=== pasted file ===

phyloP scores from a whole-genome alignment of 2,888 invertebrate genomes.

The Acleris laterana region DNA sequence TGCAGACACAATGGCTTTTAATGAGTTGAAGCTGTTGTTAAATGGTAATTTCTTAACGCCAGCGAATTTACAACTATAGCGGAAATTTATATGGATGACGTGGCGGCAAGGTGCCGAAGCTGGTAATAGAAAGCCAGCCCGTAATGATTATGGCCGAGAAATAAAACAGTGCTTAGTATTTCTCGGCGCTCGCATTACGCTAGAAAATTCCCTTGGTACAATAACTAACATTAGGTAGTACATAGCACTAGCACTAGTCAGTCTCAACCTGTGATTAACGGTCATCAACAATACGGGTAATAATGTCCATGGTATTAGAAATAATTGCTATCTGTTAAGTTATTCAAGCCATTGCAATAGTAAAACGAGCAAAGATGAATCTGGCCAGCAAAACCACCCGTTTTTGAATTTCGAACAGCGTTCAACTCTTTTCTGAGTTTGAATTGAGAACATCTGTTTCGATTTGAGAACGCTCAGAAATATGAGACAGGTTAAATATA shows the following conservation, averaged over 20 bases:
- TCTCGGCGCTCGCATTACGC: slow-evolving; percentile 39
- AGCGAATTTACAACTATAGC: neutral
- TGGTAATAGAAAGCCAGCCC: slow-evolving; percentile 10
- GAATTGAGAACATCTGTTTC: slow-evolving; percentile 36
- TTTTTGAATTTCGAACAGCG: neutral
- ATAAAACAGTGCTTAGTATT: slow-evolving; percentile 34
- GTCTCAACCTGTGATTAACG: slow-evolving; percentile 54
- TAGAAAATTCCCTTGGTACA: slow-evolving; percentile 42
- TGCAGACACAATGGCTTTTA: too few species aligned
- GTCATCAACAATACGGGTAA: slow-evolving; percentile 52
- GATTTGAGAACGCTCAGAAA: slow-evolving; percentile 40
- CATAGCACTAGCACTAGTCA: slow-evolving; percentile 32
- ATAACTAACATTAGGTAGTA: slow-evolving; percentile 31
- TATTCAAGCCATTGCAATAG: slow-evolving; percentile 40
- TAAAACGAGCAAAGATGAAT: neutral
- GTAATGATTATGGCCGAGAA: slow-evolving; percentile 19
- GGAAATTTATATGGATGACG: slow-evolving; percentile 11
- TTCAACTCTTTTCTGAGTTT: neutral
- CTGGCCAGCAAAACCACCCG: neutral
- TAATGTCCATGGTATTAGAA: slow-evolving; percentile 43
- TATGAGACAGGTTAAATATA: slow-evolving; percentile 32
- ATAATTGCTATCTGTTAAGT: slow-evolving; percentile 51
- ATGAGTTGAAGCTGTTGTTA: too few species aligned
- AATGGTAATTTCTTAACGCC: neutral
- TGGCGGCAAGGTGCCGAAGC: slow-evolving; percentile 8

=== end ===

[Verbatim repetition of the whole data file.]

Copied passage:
phyloP scores from a whole-genome alignment of 2,888 invertebrate genomes.

The Acleris laterana region DNA sequence TGCAGACACAATGGCTTTTAATGAGTTGAAGCTGTTGTTAAATGGTAATTTCTTAACGCCAGCGAATTTACAACTATAGCGGAAATTTATATGGATGACGTGGCGGCAAGGTGCCGAAGCTGGTAATAGAAAGCCAGCCCGTAATGATTATGGCCGAGAAATAAAACAGTGCTTAGTATTTCTCGGCGCTCGCATTACGCTAGAAAATTCCCTTGGTACAATAACTAACATTAGGTAGTACATAGCACTAGCACTAGTCAGTCTCAACCTGTGATTAACGGTCATCAACAATACGGGTAATAATGTCCATGGTATTAGAAATAATTGCTATCTGTTAAGTTATTCAAGCCATTGCAATAGTAAAACGAGCAAAGATGAATCTGGCCAGCAAAACCACCCGTTTTTGAATTTCGAACAGCGTTCAACTCTTTTCTGAGTTTGAATTGAGAACATCTGTTTCGATTTGAGAACGCTCAGAAATATGAGACAGGTTAAATATA shows the following conservation, averaged over 20 bases:
- TCTCGGCGCTCGCATTACGC: slow-evolving; percentile 39
- AGCGAATTTACAACTATAGC: neutral
- TGGTAATAGAAAGCCAGCCC: slow-evolving; percentile 10
- GAATTGAGAACATCTGTTTC: slow-evolving; percentile 36
- TTTTTGAATTTCGAACAGCG: neutral
- ATAAAACAGTGCTTAGTATT: slow-evolving; percentile 34
- GTCTCAACCTGTGATTAACG: slow-evolving; percentile 54
- TAGAAAATTCCCTTGGTACA: slow-evolving; percentile 42
- TGCAGACACAATGGCTTTTA: too few species aligned
- GTCATCAACAATACGGGTAA: slow-evolving; percentile 52
- GATTTGAGAACGCTCAGAAA: slow-evolving; percentile 40
- CATAGCACTAGCACTAGTCA: slow-evolving; percentile 32
- ATAACTAACATTAGGTAGTA: slow-evolving; percentile 31
- TATTCAAGCCATTGCAATAG: slow-evolving; percentile 40
- TAAAACGAGCAAAGATGAAT: neutral
- GTAATGATTATGGCCGAGAA: slow-evolving; percentile 19
- GGAAATTTATATGGATGACG: slow-evolving; percentile 11
- TTCAACTCTTTTCTGAGTTT: neutral
- CTGGCCAGCAAAACCACCCG: neutral
- TAATGTCCATGGTATTAGAA: slow-evolving; percentile 43
- TATGAGACAGGTTAAATATA: slow-evolving; percentile 32
- ATAATTGCTATCTGTTAAGT: slow-evolving; percentile 51
- ATGAGTTGAAGCTGTTGTTA: too few species aligned
- AATGGTAATTTCTTAACGCC: neutral
- TGGCGGCAAGGTGCCGAAGC: slow-evolving; percentile 8